1. Deep breathing: Deep breathing increases the supply of oxygen to your brain and stimulates the parasympathetic nervous system, which promotes a state of calmness.

Ask your students to sit with their feet on the floor and their hands on their desks or in their laps. Have them take several deep breaths, picturing the in-breath as moving all the way down to their toes, and the out-breath as moving all the way to the tops of their heads. This exercise balances and stimulates the parasympathetic nervous system — which will calm your students. You can do this in two minutes!

Additional ideas: You can ask your students to give the in-breath a color, e.g. blue, and another color to the out-breath. This simple mindfulness technique helps us remain present with our bodies in an easy and relaxed way.

Or, you can have your students picture their negative emotions going out of their bodies with the exhale and the positive emotions coming in with the inhale, e.g. “As you breathe in, picture yourself breathing in strength and courage and as you exhale, picture yourself sending all of your insecurities out of your body.”

1. The Examine:  Have your students sit comfortably with their eyes closed. Have them think back through their day and search for a time when they felt they were their best selves: the truest and best part of who they are. Maybe they were kind to a friend or a pet or did something their parent asked without arguing. This might take a minute, like searching through a backpack for a pencil; you know it’s there, you just have to find it.

Then, when they have found that memory, have them savor that memory using all five senses: touch, taste, feel, sound, and smell. This will anchor the memory to their long-term memory. It takes about 30 seconds to anchor a memory.

Then repeat the exercise looking for a time during the day when they fell short of their best self. Maybe they were short with someone, or got angry unnecessarily. Let that memory land lightly on their hand, like a butterfly. Say to it, “you are a part of me, and next time, I’ll do better.” Then blow on the butterfly and let it fly away. This is not a time to beat ourselves up and we don’t want these memories to stick in our long-term memories — just acknowledge them and let them go.

2. Welcoming: Have your students sit comfortably and ask them to identify any difficult feelings they might be having, such as anger, sadness, fear, or anxiety. Allow them to let themselves welcome that feeling and really feel it. Where do they feel it in their body? Is it in their stomach? Their brain? Their back? Ask them to tell the feeling “I know you are a part of me and I welcome you.” Then let them just sit with the feeling for a few moments. Then, have them say to the feeling, “Right now, I need to get back to my day, so please take a back seat; you are allowed to be here, but not allowed to drive. It’s okay if you stay with me, but you cannot be in control because I am in control. If it’s important we can talk more later.” Then, take a deep breath and let that feeling go.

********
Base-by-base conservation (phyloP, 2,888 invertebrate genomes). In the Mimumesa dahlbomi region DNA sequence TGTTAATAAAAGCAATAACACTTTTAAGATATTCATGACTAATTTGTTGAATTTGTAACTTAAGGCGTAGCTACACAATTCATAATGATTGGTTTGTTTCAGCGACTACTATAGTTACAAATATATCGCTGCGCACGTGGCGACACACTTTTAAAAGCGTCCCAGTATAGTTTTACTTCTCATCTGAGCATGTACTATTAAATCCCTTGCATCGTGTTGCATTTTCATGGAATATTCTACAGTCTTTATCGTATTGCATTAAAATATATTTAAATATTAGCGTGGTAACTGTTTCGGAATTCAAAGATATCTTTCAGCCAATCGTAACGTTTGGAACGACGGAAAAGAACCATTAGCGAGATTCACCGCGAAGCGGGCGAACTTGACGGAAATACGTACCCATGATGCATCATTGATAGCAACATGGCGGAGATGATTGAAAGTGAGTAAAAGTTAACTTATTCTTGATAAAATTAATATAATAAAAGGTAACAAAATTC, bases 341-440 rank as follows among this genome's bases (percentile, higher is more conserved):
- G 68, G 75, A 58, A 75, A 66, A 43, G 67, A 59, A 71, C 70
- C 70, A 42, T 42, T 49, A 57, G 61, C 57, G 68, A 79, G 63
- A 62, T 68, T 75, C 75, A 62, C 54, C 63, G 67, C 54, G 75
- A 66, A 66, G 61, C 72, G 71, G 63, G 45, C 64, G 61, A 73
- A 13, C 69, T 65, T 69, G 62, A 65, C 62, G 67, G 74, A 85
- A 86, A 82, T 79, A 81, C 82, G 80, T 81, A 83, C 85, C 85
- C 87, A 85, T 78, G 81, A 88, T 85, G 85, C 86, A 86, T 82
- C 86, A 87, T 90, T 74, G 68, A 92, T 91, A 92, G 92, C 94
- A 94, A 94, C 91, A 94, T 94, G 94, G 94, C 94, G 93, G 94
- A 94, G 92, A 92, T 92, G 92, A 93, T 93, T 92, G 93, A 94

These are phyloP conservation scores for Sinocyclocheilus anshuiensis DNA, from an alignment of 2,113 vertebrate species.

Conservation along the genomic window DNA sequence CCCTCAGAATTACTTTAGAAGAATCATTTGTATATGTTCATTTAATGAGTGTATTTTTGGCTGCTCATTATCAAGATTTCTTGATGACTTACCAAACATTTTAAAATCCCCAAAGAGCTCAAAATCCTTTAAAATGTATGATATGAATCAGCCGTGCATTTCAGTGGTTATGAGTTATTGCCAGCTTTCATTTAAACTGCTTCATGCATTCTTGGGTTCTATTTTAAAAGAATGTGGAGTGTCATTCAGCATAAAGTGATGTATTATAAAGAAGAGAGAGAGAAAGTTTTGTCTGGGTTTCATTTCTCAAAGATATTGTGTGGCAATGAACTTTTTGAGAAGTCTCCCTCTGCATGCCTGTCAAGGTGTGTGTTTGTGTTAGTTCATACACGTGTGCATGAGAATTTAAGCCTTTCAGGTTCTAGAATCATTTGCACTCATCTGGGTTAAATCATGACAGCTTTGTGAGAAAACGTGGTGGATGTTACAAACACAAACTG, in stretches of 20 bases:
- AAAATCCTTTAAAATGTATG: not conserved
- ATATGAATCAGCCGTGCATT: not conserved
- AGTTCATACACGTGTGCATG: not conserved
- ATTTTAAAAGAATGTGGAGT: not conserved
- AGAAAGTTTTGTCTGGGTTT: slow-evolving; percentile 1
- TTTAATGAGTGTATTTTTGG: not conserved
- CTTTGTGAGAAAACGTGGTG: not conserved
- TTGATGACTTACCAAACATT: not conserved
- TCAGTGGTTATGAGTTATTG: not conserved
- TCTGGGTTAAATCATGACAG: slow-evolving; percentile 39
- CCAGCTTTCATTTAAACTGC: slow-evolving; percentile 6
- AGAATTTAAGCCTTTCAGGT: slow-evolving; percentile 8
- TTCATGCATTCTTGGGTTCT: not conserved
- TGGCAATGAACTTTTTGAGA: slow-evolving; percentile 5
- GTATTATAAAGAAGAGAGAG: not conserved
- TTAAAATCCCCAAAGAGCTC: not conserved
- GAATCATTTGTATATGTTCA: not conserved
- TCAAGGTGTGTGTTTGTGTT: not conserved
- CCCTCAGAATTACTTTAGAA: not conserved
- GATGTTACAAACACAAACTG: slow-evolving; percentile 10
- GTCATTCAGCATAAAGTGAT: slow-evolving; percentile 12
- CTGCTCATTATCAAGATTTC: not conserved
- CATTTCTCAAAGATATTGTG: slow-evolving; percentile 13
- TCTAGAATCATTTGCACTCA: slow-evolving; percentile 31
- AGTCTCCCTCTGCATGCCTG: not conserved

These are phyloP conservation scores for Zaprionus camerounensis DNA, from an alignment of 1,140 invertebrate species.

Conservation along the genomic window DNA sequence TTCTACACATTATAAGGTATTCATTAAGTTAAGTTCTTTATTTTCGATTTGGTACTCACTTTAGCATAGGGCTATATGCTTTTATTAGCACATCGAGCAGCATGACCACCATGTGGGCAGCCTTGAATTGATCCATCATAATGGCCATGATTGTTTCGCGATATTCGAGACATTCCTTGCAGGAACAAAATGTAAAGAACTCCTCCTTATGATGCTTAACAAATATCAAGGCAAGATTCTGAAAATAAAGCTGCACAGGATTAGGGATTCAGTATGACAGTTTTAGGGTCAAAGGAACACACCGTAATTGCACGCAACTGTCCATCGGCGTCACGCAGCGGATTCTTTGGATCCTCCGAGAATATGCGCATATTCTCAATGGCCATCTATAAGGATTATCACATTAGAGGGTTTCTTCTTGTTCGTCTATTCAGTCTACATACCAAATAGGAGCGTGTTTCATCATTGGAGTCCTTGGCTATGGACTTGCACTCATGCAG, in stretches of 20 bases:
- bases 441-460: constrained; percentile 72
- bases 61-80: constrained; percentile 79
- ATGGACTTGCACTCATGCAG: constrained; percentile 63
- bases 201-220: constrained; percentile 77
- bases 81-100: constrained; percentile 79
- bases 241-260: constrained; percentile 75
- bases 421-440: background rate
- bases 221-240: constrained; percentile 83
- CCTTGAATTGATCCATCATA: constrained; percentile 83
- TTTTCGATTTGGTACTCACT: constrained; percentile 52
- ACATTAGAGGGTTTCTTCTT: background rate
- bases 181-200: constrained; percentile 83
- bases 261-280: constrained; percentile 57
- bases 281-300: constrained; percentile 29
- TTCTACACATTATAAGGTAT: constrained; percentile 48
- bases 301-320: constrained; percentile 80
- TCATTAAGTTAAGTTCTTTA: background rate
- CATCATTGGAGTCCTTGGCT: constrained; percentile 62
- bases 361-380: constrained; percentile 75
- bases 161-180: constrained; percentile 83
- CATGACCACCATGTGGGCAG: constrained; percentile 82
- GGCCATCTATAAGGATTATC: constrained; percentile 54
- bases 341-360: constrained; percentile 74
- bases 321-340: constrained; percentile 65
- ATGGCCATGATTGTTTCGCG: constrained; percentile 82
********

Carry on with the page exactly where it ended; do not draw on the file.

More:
3. Walking and breathing: First, have the students practice breathing in slowly through their noses and out slowly through their mouths. Then challenge them to make their exhale one second longer than their inhale. Have them walk and count their steps as they inhale: one, two, three, four. Then have them try to exhale one more step: one, two, three, four, five. However, many inhale steps they can take, they are to try to add one more exhale step. They can do this around the classroom or on the playground, concentrating on their breath. Again, this balances the parasympathetic nervous system.

4. Body Listening: Have the students sit comfortably and close their eyes. Have them take an internal scan of their bodies. If there is a part of their body that draws their attention, have them focus on that part and try to see what is happening. Ask, “What is that part trying to tell you? It might be saying that you’re hungry, or tired, or you need to go to the bathroom or that you’ve injured yourself in some way. It could be saying something metaphysical. Tell your body you are listening and you will take care of its need ASAP.”